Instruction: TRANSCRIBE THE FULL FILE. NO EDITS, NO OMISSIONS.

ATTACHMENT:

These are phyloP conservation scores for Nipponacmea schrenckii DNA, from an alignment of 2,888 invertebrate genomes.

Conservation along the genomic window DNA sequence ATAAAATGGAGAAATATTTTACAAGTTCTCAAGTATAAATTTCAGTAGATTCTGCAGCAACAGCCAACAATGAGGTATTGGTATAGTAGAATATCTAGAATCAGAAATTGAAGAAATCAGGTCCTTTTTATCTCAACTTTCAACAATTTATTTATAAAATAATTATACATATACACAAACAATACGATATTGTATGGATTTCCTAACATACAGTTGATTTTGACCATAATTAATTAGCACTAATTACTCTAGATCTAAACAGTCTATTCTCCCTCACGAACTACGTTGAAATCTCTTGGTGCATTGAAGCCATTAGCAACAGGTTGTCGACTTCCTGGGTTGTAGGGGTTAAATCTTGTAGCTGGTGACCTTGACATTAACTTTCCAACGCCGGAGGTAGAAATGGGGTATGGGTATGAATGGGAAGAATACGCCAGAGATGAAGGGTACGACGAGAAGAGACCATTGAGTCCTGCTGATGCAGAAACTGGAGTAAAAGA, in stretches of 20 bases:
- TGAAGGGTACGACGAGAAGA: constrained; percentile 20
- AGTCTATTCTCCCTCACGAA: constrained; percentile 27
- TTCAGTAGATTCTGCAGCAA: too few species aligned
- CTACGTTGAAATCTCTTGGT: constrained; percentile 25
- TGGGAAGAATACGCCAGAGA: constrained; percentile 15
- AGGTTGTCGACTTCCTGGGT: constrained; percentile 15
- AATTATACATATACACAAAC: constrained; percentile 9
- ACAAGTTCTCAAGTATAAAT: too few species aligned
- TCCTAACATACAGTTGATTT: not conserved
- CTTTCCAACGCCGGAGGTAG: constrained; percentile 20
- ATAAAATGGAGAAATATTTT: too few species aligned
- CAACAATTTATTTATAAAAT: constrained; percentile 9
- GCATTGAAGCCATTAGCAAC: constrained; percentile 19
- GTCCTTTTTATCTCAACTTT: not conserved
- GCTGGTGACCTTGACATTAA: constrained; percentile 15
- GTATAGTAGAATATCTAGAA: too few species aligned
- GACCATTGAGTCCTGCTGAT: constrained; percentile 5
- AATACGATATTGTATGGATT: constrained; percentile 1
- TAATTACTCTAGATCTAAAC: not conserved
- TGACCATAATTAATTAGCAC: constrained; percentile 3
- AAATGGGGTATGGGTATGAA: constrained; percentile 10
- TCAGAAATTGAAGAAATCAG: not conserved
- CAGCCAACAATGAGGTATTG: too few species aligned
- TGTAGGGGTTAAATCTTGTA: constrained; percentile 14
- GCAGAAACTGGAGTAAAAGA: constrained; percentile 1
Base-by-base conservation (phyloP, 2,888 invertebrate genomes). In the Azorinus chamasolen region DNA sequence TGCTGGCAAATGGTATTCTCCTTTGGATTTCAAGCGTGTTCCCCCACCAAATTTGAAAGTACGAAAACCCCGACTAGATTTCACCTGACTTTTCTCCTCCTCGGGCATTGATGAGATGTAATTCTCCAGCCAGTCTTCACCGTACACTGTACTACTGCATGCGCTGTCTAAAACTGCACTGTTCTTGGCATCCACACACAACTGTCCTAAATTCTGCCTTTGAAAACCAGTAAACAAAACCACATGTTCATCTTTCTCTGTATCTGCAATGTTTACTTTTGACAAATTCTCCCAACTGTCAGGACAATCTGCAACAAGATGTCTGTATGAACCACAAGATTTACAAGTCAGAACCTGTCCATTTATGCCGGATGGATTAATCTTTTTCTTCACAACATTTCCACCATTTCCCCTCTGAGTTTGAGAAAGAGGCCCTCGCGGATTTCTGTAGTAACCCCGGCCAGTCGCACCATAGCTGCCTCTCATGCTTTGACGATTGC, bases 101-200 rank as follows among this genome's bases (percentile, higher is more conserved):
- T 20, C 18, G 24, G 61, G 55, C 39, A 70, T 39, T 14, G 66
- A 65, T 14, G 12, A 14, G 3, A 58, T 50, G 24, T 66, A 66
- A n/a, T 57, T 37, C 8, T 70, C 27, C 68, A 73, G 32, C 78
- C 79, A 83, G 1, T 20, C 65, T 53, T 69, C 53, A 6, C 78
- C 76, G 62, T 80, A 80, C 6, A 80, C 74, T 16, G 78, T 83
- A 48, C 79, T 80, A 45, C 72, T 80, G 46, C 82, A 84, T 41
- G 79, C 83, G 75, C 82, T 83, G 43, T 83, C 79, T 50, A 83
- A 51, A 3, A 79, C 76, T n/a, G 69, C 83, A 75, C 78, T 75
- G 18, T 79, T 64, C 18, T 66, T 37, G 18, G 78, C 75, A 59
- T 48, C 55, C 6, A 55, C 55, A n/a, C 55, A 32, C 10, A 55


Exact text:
These are phyloP conservation scores for Nipponacmea schrenckii DNA, from an alignment of 2,888 invertebrate genomes.

Conservation along the genomic window DNA sequence ATAAAATGGAGAAATATTTTACAAGTTCTCAAGTATAAATTTCAGTAGATTCTGCAGCAACAGCCAACAATGAGGTATTGGTATAGTAGAATATCTAGAATCAGAAATTGAAGAAATCAGGTCCTTTTTATCTCAACTTTCAACAATTTATTTATAAAATAATTATACATATACACAAACAATACGATATTGTATGGATTTCCTAACATACAGTTGATTTTGACCATAATTAATTAGCACTAATTACTCTAGATCTAAACAGTCTATTCTCCCTCACGAACTACGTTGAAATCTCTTGGTGCATTGAAGCCATTAGCAACAGGTTGTCGACTTCCTGGGTTGTAGGGGTTAAATCTTGTAGCTGGTGACCTTGACATTAACTTTCCAACGCCGGAGGTAGAAATGGGGTATGGGTATGAATGGGAAGAATACGCCAGAGATGAAGGGTACGACGAGAAGAGACCATTGAGTCCTGCTGATGCAGAAACTGGAGTAAAAGA, in stretches of 20 bases:
- TGAAGGGTACGACGAGAAGA: constrained; percentile 20
- AGTCTATTCTCCCTCACGAA: constrained; percentile 27
- TTCAGTAGATTCTGCAGCAA: too few species aligned
- CTACGTTGAAATCTCTTGGT: constrained; percentile 25
- TGGGAAGAATACGCCAGAGA: constrained; percentile 15
- AGGTTGTCGACTTCCTGGGT: constrained; percentile 15
- AATTATACATATACACAAAC: constrained; percentile 9
- ACAAGTTCTCAAGTATAAAT: too few species aligned
- TCCTAACATACAGTTGATTT: not conserved
- CTTTCCAACGCCGGAGGTAG: constrained; percentile 20
- ATAAAATGGAGAAATATTTT: too few species aligned
- CAACAATTTATTTATAAAAT: constrained; percentile 9
- GCATTGAAGCCATTAGCAAC: constrained; percentile 19
- GTCCTTTTTATCTCAACTTT: not conserved
- GCTGGTGACCTTGACATTAA: constrained; percentile 15
- GTATAGTAGAATATCTAGAA: too few species aligned
- GACCATTGAGTCCTGCTGAT: constrained; percentile 5
- AATACGATATTGTATGGATT: constrained; percentile 1
- TAATTACTCTAGATCTAAAC: not conserved
- TGACCATAATTAATTAGCAC: constrained; percentile 3
- AAATGGGGTATGGGTATGAA: constrained; percentile 10
- TCAGAAATTGAAGAAATCAG: not conserved
- CAGCCAACAATGAGGTATTG: too few species aligned
- TGTAGGGGTTAAATCTTGTA: constrained; percentile 14
- GCAGAAACTGGAGTAAAAGA: constrained; percentile 1
Base-by-base conservation (phyloP, 2,888 invertebrate genomes). In the Azorinus chamasolen region DNA sequence TGCTGGCAAATGGTATTCTCCTTTGGATTTCAAGCGTGTTCCCCCACCAAATTTGAAAGTACGAAAACCCCGACTAGATTTCACCTGACTTTTCTCCTCCTCGGGCATTGATGAGATGTAATTCTCCAGCCAGTCTTCACCGTACACTGTACTACTGCATGCGCTGTCTAAAACTGCACTGTTCTTGGCATCCACACACAACTGTCCTAAATTCTGCCTTTGAAAACCAGTAAACAAAACCACATGTTCATCTTTCTCTGTATCTGCAATGTTTACTTTTGACAAATTCTCCCAACTGTCAGGACAATCTGCAACAAGATGTCTGTATGAACCACAAGATTTACAAGTCAGAACCTGTCCATTTATGCCGGATGGATTAATCTTTTTCTTCACAACATTTCCACCATTTCCCCTCTGAGTTTGAGAAAGAGGCCCTCGCGGATTTCTGTAGTAACCCCGGCCAGTCGCACCATAGCTGCCTCTCATGCTTTGACGATTGC, bases 101-200 rank as follows among this genome's bases (percentile, higher is more conserved):
- T 20, C 18, G 24, G 61, G 55, C 39, A 70, T 39, T 14, G 66
- A 65, T 14, G 12, A 14, G 3, A 58, T 50, G 24, T 66, A 66
- A n/a, T 57, T 37, C 8, T 70, C 27, C 68, A 73, G 32, C 78
- C 79, A 83, G 1, T 20, C 65, T 53, T 69, C 53, A 6, C 78
- C 76, G 62, T 80, A 80, C 6, A 80, C 74, T 16, G 78, T 83
- A 48, C 79, T 80, A 45, C 72, T 80, G 46, C 82, A 84, T 41
- G 79, C 83, G 75, C 82, T 83, G 43, T 83, C 79, T 50, A 83
- A 51, A 3, A 79, C 76, T n/a, G 69, C 83, A 75, C 78, T 75
- G 18, T 79, T 64, C 18, T 66, T 37, G 18, G 78, C 75, A 59
- T 48, C 55, C 6, A 55, C 55, A n/a, C 55, A 32, C 10, A 55